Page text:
16. 16. Depression and Delay in ART Initiation <ul><li>General medical practice in Boston, among patients with HIV-1 RNA > 10,000 copies/mL (N = 199) </li></ul><ul><li>In multivariate analysis </li></ul><ul><ul><li>Patients with history of depression (HR: 1.5) and history of IDU (HR: 2.7) had a delay in initiation of PI-based ART </li></ul></ul><ul><ul><li>Factors associated with earlier initiation of treatment in this population included presence of opportunistic infection (HR: 0.57 for delay of initiation) or elevated HIV-1 RNA (HR: 0.66 for delay of initiation for each 10-fold increase) </li></ul></ul>Fairfield KM, et al. J Gen Intern Med. 1999;14:446-448.
    17. 17. More Rapid Discontinuation of ART in Depressed Persons <ul><li>Depressive symptoms measured in HIV-positive patients (N = 83) by BDI </li></ul><ul><li>Less depressive: BDI < 15 (n = 50); more depressive: BDI ≥ 15 (n = 33) </li></ul><ul><li>Adherence by MEMS caps and pill counts </li></ul><ul><li>Patients with BDI ≥ 15 on HAART for longer period of time (35 months) vs those with BDI < 15 ( P = .01) but had more periods of unstructured TI ( P = .01) </li></ul><ul><li>HIV-1 RNA < 400 copies/mL in 40% of patients with BDI < 15 vs 15% of patients with BDI ≥ 15 </li></ul><ul><li>Adherence significantly greater by MEMS data (79% vs 53%; P = .02) and pill counts (66% vs 44%; P = .02) in patients with BDI < 15 </li></ul>Bangsberg DR, et al. ICAAC 2001. Abstract 1721. BDI  15 BDI < 15 Time on HAART (Mos) Cumulative Survival 1.0 70 60 50 40 30 20 10 0 0.8 0.6 0.4 0.2 0 P = .0001
    18. 18. Depression Increases Mortality in Patients on ART <ul><li>Study assessed association of depressive symptoms with HIV-related mortality and decline in CD4+ cell counts in HERS cohort (N = 765) </li></ul><ul><li>Depression (CES-D) defined as limited, intermittent, or chronic </li></ul><ul><li>Multivariate analysis: increased RR of mortality in women with chronic depressive symptoms (2.0; 95% CI: 1.0-3.8) vs those with limited or no symptoms </li></ul><ul><li>Mortality in patients with CD4+ < 200 </li></ul><ul><ul><li>Chronic depression: 54%( RR: 4.3; 95% CI: 1.6-11.6) vs limited depression </li></ul></ul><ul><ul><li>Intermittent depression: 48% (RR: 3.5; 95% CI: 1.1-10.5) vs limited depression </li></ul></ul><ul><ul><li>Limited depression: 21% </li></ul></ul>Ickovics JR, et al. JAMA. 2001;285:1466-1474. Total Time in Study (Yrs) HIV-Related Mortality Intermittent depression Chronic depression Limited depression 1.0 7 6 5 4 3 2 1 0 0.9 0.8 0.7 Cumulative Survival
    19. 19. Clinical Outcomes in Patients With Depression: WIHS and MACS Cohorts 1. Anastos K, et al. J Aquir Immmune Defic Syndr. 2005;39:537-544. 2. Cook JA, et al. AIDS Care. 2006;18:93-100. 3. Li X, et al. J Aquir Immune Defic Syndr. 2005;38:320-328. Cohort N Outcomes Predictors WIHS [1] 961 <ul><li>Virologic response </li></ul><ul><li>Immunologic response </li></ul><ul><li>Clinical response </li></ul><ul><li>Continuous use of ART </li></ul><ul><li>Absence of depression </li></ul>WIHS [2] 1371 <ul><li>Increased probability of ART utilization for women identified as depressed </li></ul><ul><li>Antidepressants + mental health therapy </li></ul><ul><li>Mental health therapy alone </li></ul><ul><li>NOT antidepressants alone </li></ul>MACS [3] 873 <ul><li>Interruption of ART </li></ul><ul><li>Age, race, geography, HIV-1 RNA, depression , time on ART, lower adherence, no 3TC </li></ul><ul><li>Discontinuation of ART </li></ul><ul><li>Age, HIV-1 RNA, depression , ABC, LPV </li></ul>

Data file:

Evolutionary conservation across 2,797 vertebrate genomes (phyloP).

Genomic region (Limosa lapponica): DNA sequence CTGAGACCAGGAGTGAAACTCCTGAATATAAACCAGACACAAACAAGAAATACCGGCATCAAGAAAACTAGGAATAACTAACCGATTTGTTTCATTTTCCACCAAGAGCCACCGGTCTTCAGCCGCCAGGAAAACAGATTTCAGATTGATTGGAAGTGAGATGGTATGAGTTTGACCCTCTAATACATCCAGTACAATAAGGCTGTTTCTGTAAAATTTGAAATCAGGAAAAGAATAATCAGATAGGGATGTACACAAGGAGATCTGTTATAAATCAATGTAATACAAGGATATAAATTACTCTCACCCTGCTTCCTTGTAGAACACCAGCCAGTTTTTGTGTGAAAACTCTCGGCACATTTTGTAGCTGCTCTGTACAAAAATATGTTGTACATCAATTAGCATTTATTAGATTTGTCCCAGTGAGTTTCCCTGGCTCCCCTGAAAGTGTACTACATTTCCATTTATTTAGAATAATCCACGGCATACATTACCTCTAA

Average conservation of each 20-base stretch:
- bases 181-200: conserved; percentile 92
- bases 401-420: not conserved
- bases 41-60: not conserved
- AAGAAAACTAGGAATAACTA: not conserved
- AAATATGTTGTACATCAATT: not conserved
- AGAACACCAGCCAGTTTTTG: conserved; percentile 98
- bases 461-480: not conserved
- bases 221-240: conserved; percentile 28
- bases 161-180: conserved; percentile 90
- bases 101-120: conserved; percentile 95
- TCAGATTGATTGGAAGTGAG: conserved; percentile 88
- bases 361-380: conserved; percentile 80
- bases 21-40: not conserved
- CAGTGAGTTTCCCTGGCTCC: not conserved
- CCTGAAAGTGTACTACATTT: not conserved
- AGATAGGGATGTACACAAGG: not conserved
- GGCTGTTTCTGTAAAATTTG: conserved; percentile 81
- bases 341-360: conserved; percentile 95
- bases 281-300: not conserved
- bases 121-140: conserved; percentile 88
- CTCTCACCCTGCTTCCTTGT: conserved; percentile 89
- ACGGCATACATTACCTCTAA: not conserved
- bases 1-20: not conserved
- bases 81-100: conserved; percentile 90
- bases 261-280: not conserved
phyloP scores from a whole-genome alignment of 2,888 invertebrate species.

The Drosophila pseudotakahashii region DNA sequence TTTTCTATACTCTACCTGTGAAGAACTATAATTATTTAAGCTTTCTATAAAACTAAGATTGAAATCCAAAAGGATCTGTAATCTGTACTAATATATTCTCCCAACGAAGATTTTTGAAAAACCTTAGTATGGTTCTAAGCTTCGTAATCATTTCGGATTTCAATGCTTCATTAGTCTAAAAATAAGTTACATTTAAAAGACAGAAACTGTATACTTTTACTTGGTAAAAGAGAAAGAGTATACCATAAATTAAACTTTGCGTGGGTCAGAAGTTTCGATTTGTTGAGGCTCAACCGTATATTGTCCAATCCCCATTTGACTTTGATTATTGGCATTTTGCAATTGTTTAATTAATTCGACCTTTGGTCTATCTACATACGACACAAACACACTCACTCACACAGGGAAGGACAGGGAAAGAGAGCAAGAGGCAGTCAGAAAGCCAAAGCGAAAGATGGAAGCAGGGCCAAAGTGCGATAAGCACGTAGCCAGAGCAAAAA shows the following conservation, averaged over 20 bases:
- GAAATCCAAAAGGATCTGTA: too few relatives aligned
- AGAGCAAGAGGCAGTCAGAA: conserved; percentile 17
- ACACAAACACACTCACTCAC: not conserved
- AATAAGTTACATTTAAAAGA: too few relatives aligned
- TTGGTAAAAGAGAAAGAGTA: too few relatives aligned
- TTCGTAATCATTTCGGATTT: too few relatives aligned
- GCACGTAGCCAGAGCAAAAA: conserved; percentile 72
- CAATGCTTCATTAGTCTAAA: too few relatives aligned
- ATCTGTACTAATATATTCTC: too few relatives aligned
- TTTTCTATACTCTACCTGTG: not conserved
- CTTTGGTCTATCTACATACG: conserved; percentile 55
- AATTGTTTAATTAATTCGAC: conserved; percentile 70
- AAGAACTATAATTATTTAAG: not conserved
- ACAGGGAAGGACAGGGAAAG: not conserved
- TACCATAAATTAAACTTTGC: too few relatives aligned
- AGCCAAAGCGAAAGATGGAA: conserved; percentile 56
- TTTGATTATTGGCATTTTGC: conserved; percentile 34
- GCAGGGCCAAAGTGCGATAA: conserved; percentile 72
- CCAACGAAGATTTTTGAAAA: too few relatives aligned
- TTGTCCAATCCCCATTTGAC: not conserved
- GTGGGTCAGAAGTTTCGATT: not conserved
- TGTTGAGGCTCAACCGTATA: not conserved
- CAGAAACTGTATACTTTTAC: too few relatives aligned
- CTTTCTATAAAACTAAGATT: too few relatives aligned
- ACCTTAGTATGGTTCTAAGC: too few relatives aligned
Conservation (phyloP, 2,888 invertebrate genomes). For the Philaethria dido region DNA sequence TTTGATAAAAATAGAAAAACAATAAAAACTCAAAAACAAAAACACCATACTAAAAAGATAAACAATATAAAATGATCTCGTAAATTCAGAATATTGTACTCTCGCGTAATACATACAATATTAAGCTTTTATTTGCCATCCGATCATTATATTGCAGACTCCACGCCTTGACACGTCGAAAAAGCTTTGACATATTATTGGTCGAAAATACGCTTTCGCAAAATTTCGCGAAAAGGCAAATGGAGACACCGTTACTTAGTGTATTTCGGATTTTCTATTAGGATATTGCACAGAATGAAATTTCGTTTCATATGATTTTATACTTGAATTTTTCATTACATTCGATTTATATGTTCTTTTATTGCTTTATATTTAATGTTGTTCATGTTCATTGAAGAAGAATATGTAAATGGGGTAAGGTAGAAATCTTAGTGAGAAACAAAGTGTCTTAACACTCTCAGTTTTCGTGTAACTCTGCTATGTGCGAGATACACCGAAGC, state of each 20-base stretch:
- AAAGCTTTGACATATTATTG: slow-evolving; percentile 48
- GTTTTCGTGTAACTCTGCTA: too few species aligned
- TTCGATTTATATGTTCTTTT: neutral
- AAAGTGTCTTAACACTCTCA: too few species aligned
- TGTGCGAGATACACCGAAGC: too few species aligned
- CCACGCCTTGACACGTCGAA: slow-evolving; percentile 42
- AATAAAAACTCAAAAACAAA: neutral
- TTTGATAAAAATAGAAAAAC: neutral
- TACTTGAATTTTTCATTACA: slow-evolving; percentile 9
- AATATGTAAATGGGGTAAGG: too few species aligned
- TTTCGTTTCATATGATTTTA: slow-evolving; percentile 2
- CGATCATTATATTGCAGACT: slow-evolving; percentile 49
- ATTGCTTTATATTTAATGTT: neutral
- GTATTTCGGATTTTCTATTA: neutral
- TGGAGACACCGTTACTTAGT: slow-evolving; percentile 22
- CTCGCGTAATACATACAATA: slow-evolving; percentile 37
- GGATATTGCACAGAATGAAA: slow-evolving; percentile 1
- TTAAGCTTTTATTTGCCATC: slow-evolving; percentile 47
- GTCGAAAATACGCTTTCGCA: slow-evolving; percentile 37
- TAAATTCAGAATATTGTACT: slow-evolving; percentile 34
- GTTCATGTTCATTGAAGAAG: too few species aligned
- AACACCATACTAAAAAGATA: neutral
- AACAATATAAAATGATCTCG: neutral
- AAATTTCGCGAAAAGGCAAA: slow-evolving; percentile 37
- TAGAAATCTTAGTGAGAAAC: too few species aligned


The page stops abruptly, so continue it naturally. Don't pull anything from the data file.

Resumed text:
20. 20. Treatments for Depression *Treatment for which there is randomized, controlled trial evidence of efficacy for depression in HIV-infected patients. Psychopharmacologic Treatments Tricyclic Antidepressants Other Antidepressants <ul><li>Despiramine </li></ul><ul><li>Imipramine* </li></ul><ul><li>Nortriptyline </li></ul><ul><li>Doxepin </li></ul><ul><li>Buproprion </li></ul><ul><li>Duloxetine </li></ul><ul><li>Mirtazapine </li></ul><ul><li>Nefazodone </li></ul><ul><li>Venafaxine </li></ul>SSRIs Nonconventional Agents With Antidepressant Activity <ul><li>Citalopram </li></ul><ul><li>Fluoxetine* </li></ul><ul><li>Paroxetine* </li></ul><ul><li>Sertraline* </li></ul><ul><li>Dehydroepiandrosterone (DHEA)* </li></ul><ul><li>S-adenosylmethionine (SAM-e) </li></ul><ul><li>Testosterone* </li></ul>Psychostimulants Psychotherapeutic Treatments <ul><li>Dextroamphetamine* </li></ul><ul><li>Methylphenidate* </li></ul><ul><li>Pemoline* </li></ul><ul><li>Modafinil </li></ul><ul><li>Brief supportive psychotherapy (individual) </li></ul><ul><li>Cognitive behavioral psychotherapy (group and individual) </li></ul><ul><li>Cognitive behavioral stress management (group*) </li></ul><ul><li>Interpersonal psychotherapy (individual*) </li></ul>
    21. 21. Relationship Between Antidepressant Use and Adherence to ART <ul><li>1997-2001, retrospective review </li></ul><ul><li>1713 HIV-positive patients in an urban healthcare setting </li></ul><ul><ul><li>57% of patients were depressed </li></ul></ul><ul><ul><ul><li>46% of depressed patients received antidepressant treatment </li></ul></ul></ul><ul><ul><ul><li>52% of depressed patients received ART </li></ul></ul></ul><ul><li>Antiretroviral adherence lower among depressed patients not on antidepressants ( P <.005) vs patients on antidepressants </li></ul><ul><li>Nonadherence to ART more likely in patients nonadherent to antidepressants ( P = .0019) and in patients who used alcohol ( P = .01) </li></ul>Yun LW, et al. J Aquir Immune Defic Syndr. 2005;38:432-438.